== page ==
Infrared image of the Rosette molecular cloud. Herschel collects the infrared light given out by dust and this image is a three-colour composite made of wavelengths at 70 microns (blue), 160 microns (green) and 250 microns (red). It was made with observations from Herschel’s Photoconductor Array Camera and Spectrometer (PACS) and the Spectral and Photometric Imaging Receiver (SPIRE). The bright smudges are dusty cocoons containing massive protostars. The small spots near the centre of the image are lower mass protostars.
Credits: ESA/PACS & SPIRE Consortium/HOBYS Key Programme Consortia
The Rosette Nebula resides some 5000 light-years from Earth and is associated with a larger cloud that contains enough dust and gas to make the equivalent of 10 000 Sun-like stars. The Herschel image shows half of the nebula and most of the Rosette cloud. The massive stars powering the nebula lie to the right of the image but are invisible at these wavelengths. Each colour represents a different temperature of dust, from –263ºC (only 10ºC above absolute zero) in the red emission to –233ºC in the blue.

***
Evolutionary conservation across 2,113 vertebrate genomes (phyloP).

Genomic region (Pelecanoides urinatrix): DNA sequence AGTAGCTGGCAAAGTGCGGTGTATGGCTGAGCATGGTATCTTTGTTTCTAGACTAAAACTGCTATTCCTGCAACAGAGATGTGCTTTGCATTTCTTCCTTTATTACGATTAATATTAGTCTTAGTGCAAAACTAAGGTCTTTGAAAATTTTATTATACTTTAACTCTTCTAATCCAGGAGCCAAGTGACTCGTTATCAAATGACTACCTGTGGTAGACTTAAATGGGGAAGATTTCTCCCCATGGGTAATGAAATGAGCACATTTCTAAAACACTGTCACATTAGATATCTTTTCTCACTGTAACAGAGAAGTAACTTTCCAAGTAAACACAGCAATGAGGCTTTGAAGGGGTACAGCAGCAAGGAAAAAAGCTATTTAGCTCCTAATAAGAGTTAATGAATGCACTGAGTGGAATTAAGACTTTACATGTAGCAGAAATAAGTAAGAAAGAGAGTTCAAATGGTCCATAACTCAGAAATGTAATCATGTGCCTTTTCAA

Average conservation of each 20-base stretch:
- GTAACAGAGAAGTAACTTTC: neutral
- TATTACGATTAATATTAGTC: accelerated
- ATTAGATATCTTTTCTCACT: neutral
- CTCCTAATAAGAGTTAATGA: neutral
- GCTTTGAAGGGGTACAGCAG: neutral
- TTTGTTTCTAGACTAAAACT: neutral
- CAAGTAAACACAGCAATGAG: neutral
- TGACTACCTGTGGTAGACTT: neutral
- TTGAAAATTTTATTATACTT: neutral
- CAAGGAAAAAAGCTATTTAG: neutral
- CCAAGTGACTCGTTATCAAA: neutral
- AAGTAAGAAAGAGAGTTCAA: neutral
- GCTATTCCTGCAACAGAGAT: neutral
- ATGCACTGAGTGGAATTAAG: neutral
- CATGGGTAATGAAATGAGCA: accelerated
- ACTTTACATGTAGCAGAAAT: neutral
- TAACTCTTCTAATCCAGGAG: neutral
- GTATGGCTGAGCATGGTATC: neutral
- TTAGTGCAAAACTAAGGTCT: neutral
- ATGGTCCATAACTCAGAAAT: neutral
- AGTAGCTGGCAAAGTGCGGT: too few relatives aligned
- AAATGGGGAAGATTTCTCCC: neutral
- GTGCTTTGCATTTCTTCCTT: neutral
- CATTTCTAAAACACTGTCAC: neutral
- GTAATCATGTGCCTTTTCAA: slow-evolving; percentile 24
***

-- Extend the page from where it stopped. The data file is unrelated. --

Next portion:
ESA’s Herschel space observatory collects the infrared light given out by dust. This image is a combination of three infrared wavelengths, colour-coded blue, green and red in the image, though in reality the wavelengths are invisible to our eyes. It was created using observations from Herschel’s Photoconductor Array Camera and Spectrometer (PACS) and the Spectral and Photometric Imaging Receiver (SPIRE).